August 29, 2019 § 9 Comments
At no time more than summer do our children grow up. Camps, camping, gloriously long stretches of daylight, ample opportunities at exploration and courage and boredom…all of this combines to ensure that the children we send back to school in the fall are not quite the ones we ushered in summer with.
I was ill prepared for the onslaught of emotions I would feel upon picking up my oldest from his first sleepaway camp experience in Maine. As we slowed along the gravel road though the camp entrance, my excitement of the past 24 hours turned to butterflies. How would he seem? Would he look different? Would he have made friends? Would he burst into angry tears and declare he was never coming back?
We didn’t have to wait long: he was standing alone not far from the entrance. I waved frantically, shouting at my husband to stop the car so I could jump out. JP smiled broadly as I threw my arms around him, but something was immediately apparent. He was quiet. More upright than I’d remembered. More reserved than I’d expected. « Read the rest of this entry »
February 14, 2019 § 7 Comments
We’ve been doing the eating-dinner-together-as-a-family thing for a long, long time (because bonding! because conversation skills! because better manners!), and let me tell you: I’m not sure it’s all it’s cracked up to be. (Definitely zero improvement on the manners front.) To be brutally honest, right now, in the middle of the worst month of the year, I’m not feeling it, kids. « Read the rest of this entry »
September 6, 2018 Comments Off on The Social Science Experiment That Is Our Children’s Classroom
In our house, there is nothing like the last week of summer break to convince me that it’s time for my kids to go back to school. I enter into that final vacation week with a heavy heart, prematurely mourning our weeks of togetherness (my kids finally being at the ages where the balance is tipped more towards fun than exhausting).
And then—perhaps because we know our break-up is inevitable and we’re trying to make the case to ourselves—we turn on one another. We bark, we snap, we storm out of rooms. Neither child agrees to any game the other proposes (well, except Rat-a-Tat-Cat; thank goodness for Rat-a-Tat-Cat). Particularly telling: no one seems capable of losing themselves in a book anymore—chapters are abandoned before they are even a quarter completed. Suddenly, the lack of structure we previously relished seems precarious, foolhardy, even downright dangerous.
They need to go back. « Read the rest of this entry »
September 21, 2017 Comments Off on When the Question Becomes the Answer
In these early weeks of September, as I catch my son peeling dead skin off the bottom of feet which have spent the last three months in and around a swimming pool, it occurs to me that my children are shedding their summer skin in more ways than one. (And not all of them are gross.) They are preparing for the great mental and emotional journey that a new school year demands. They’re working to put aside the comfortable, unhurried, joyful freedom of summer for stricter routines, increased expectations, and long days of scrutiny. As first and fourth graders, they know they will be doing real work, work that others will oversee and critique, work that might one moment feel exciting and the next feel tedious or overwhelming or downright scary. They know they will be navigating new social terrain, new faces among peers and teachers, perhaps even new behaviors from old friends.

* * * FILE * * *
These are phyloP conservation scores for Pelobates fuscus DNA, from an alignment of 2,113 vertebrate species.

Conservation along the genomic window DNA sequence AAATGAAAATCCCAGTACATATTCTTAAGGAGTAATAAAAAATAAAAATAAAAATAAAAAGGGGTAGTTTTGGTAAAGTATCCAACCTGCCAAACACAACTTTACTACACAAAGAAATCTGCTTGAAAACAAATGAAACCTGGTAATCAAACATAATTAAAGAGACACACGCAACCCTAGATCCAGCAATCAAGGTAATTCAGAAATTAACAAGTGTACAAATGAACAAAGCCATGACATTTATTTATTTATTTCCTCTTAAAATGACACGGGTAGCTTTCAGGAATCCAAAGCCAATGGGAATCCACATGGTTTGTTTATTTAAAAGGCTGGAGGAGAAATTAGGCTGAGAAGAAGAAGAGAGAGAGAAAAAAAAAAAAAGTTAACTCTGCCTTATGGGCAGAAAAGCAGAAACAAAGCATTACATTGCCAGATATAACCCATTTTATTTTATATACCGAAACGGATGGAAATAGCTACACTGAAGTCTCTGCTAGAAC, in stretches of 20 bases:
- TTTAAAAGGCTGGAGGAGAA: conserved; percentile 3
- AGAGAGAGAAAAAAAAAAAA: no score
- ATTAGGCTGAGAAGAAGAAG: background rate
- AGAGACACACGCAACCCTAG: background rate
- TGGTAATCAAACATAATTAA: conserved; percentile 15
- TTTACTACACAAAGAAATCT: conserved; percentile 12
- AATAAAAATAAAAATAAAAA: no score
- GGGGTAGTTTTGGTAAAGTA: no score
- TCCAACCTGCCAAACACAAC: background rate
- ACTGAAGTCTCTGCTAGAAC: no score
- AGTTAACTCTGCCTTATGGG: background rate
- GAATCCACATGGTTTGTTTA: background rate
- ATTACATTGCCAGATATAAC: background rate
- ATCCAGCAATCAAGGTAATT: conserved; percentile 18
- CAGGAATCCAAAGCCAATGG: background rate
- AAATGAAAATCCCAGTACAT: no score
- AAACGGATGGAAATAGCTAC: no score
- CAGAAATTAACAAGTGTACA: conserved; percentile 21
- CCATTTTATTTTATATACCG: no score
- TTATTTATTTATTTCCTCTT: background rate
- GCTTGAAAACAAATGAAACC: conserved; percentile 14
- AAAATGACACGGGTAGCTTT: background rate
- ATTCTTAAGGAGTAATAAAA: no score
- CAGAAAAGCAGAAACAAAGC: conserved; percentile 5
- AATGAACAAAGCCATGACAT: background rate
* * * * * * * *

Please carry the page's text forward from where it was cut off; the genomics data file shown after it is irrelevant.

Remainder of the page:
They know, but they don’t know. They know that they don’t know. « Read the rest of this entry »
September 7, 2017 § 4 Comments
Some of you may remember how audio books saved our family’s sanity last September. Previously, I had only thought to use them for long car rides (I’ll never forget listening to Martin Jarvis’s recording of The 101 Dalmatians—incidentally, a much better book than movie—and daring to wonder, OMG, are family road trips actually becoming fun?) Then, last year, we began commuting twenty minutes to and from a new school and, well, I really can’t get into the moaning and groaning because then I’ll have to reach for the wine and it’s only 1:10pm, so let’s just leave it at: audio books saved us.
So, today, after a larger-than-intended break from blogging, courtesy of the beer I spilled on my laptop, (pause: why is this post suddenly about my alcohol consumption? Oh right, it’s SEPTEMBER), I thought it fitting to resume with a list of our favorite audio books from this past year.
Assuming you would prefer escapism to sitting in a car with children whining about mushy grapes. « Read the rest of this entry »
October 13, 2016 § 6 Comments
I’m not going to sugar coat it. The transition back to school has been rough for our family. I have never been so happy to see a month wrap up as I was when October dawned—and even then the grumpiness of September continued to encroach on us. Maybe it’s the sheer exhaustion of starting at a new school, of having to make new friends and navigate new expectations. Maybe it’s because we had a particularly lovely summer of togetherness. Maybe it’s because my kids are lazy little lie-abouts who, if left to their own devices, would probably never leave the house.
I’m not debating the legitimacy of their grumpiness.
All I know is that, for five weeks, my kids got into the car at 3:30pm, answered “Good!” when I asked them how their day was, and then proceeded to complain about absolutely everything. “The grapes in my lunch were mushy!” “The sleeves of this shirt are too long!” “My bug bites are killing me!” “It’s too hot in this car!” “It’s freezing in this car!” “You can’t make me go to the park. I hate the park!” And then they’d turn on each other, shoving and bickering and yelling until I started to wonder if the only way out of this nightmare was to drive off the road. « Read the rest of this entry »